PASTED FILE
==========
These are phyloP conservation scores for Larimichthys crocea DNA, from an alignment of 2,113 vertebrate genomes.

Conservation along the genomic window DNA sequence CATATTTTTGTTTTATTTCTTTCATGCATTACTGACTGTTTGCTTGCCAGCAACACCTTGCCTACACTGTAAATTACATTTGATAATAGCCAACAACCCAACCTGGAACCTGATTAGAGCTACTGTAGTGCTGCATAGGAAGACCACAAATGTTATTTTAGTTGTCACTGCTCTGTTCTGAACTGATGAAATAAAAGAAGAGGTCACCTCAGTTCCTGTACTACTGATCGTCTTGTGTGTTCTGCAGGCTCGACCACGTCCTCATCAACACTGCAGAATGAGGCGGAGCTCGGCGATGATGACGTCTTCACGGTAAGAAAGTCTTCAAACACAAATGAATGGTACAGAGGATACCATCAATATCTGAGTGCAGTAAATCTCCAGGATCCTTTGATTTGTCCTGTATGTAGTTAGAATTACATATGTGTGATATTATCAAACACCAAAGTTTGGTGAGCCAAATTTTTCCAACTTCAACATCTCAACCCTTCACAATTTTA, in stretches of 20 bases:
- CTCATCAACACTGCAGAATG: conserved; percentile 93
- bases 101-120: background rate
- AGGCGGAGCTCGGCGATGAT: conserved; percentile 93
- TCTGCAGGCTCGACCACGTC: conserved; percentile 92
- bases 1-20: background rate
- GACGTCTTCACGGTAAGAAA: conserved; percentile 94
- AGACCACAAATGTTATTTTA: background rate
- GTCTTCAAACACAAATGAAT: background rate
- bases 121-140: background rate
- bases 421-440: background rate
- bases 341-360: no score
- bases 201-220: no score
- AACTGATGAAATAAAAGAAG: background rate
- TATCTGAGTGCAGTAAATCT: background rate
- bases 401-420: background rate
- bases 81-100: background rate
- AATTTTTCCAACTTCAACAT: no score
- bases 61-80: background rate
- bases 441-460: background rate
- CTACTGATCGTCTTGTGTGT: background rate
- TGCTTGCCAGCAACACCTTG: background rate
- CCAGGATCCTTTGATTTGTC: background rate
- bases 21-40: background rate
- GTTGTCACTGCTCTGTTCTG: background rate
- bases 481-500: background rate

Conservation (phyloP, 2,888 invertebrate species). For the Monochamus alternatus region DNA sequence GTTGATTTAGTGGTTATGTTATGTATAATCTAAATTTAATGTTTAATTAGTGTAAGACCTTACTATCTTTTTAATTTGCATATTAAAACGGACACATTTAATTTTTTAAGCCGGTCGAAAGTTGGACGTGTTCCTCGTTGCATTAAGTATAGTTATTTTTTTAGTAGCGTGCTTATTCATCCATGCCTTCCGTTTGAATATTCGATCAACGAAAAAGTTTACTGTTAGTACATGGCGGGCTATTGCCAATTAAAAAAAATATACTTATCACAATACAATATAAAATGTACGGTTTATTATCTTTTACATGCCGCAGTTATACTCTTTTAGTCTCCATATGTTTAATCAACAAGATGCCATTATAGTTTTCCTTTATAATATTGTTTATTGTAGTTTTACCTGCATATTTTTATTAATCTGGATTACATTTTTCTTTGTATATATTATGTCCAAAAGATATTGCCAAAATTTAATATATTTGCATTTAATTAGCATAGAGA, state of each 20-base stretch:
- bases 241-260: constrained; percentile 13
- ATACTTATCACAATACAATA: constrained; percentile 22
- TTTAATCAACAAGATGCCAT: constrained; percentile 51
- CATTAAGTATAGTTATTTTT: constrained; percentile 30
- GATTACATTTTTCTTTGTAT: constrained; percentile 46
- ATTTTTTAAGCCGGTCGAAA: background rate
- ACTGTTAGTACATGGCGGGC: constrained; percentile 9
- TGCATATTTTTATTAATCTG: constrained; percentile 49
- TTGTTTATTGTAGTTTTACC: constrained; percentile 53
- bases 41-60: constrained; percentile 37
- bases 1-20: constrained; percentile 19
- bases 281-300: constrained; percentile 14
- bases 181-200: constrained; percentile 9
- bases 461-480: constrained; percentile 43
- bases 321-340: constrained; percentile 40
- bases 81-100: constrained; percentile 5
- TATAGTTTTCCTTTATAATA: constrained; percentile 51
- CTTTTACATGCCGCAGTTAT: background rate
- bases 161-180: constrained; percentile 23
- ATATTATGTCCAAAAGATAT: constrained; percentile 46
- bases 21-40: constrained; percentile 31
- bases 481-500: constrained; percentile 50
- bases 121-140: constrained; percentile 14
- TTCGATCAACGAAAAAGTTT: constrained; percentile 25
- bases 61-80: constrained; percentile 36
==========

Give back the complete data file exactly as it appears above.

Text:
These are phyloP conservation scores for Larimichthys crocea DNA, from an alignment of 2,113 vertebrate genomes.

Conservation along the genomic window DNA sequence CATATTTTTGTTTTATTTCTTTCATGCATTACTGACTGTTTGCTTGCCAGCAACACCTTGCCTACACTGTAAATTACATTTGATAATAGCCAACAACCCAACCTGGAACCTGATTAGAGCTACTGTAGTGCTGCATAGGAAGACCACAAATGTTATTTTAGTTGTCACTGCTCTGTTCTGAACTGATGAAATAAAAGAAGAGGTCACCTCAGTTCCTGTACTACTGATCGTCTTGTGTGTTCTGCAGGCTCGACCACGTCCTCATCAACACTGCAGAATGAGGCGGAGCTCGGCGATGATGACGTCTTCACGGTAAGAAAGTCTTCAAACACAAATGAATGGTACAGAGGATACCATCAATATCTGAGTGCAGTAAATCTCCAGGATCCTTTGATTTGTCCTGTATGTAGTTAGAATTACATATGTGTGATATTATCAAACACCAAAGTTTGGTGAGCCAAATTTTTCCAACTTCAACATCTCAACCCTTCACAATTTTA, in stretches of 20 bases:
- CTCATCAACACTGCAGAATG: conserved; percentile 93
- bases 101-120: background rate
- AGGCGGAGCTCGGCGATGAT: conserved; percentile 93
- TCTGCAGGCTCGACCACGTC: conserved; percentile 92
- bases 1-20: background rate
- GACGTCTTCACGGTAAGAAA: conserved; percentile 94
- AGACCACAAATGTTATTTTA: background rate
- GTCTTCAAACACAAATGAAT: background rate
- bases 121-140: background rate
- bases 421-440: background rate
- bases 341-360: no score
- bases 201-220: no score
- AACTGATGAAATAAAAGAAG: background rate
- TATCTGAGTGCAGTAAATCT: background rate
- bases 401-420: background rate
- bases 81-100: background rate
- AATTTTTCCAACTTCAACAT: no score
- bases 61-80: background rate
- bases 441-460: background rate
- CTACTGATCGTCTTGTGTGT: background rate
- TGCTTGCCAGCAACACCTTG: background rate
- CCAGGATCCTTTGATTTGTC: background rate
- bases 21-40: background rate
- GTTGTCACTGCTCTGTTCTG: background rate
- bases 481-500: background rate

Conservation (phyloP, 2,888 invertebrate species). For the Monochamus alternatus region DNA sequence GTTGATTTAGTGGTTATGTTATGTATAATCTAAATTTAATGTTTAATTAGTGTAAGACCTTACTATCTTTTTAATTTGCATATTAAAACGGACACATTTAATTTTTTAAGCCGGTCGAAAGTTGGACGTGTTCCTCGTTGCATTAAGTATAGTTATTTTTTTAGTAGCGTGCTTATTCATCCATGCCTTCCGTTTGAATATTCGATCAACGAAAAAGTTTACTGTTAGTACATGGCGGGCTATTGCCAATTAAAAAAAATATACTTATCACAATACAATATAAAATGTACGGTTTATTATCTTTTACATGCCGCAGTTATACTCTTTTAGTCTCCATATGTTTAATCAACAAGATGCCATTATAGTTTTCCTTTATAATATTGTTTATTGTAGTTTTACCTGCATATTTTTATTAATCTGGATTACATTTTTCTTTGTATATATTATGTCCAAAAGATATTGCCAAAATTTAATATATTTGCATTTAATTAGCATAGAGA, state of each 20-base stretch:
- bases 241-260: constrained; percentile 13
- ATACTTATCACAATACAATA: constrained; percentile 22
- TTTAATCAACAAGATGCCAT: constrained; percentile 51
- CATTAAGTATAGTTATTTTT: constrained; percentile 30
- GATTACATTTTTCTTTGTAT: constrained; percentile 46
- ATTTTTTAAGCCGGTCGAAA: background rate
- ACTGTTAGTACATGGCGGGC: constrained; percentile 9
- TGCATATTTTTATTAATCTG: constrained; percentile 49
- TTGTTTATTGTAGTTTTACC: constrained; percentile 53
- bases 41-60: constrained; percentile 37
- bases 1-20: constrained; percentile 19
- bases 281-300: constrained; percentile 14
- bases 181-200: constrained; percentile 9
- bases 461-480: constrained; percentile 43
- bases 321-340: constrained; percentile 40
- bases 81-100: constrained; percentile 5
- TATAGTTTTCCTTTATAATA: constrained; percentile 51
- CTTTTACATGCCGCAGTTAT: background rate
- bases 161-180: constrained; percentile 23
- ATATTATGTCCAAAAGATAT: constrained; percentile 46
- bases 21-40: constrained; percentile 31
- bases 481-500: constrained; percentile 50
- bases 121-140: constrained; percentile 14
- TTCGATCAACGAAAAAGTTT: constrained; percentile 25
- bases 61-80: constrained; percentile 36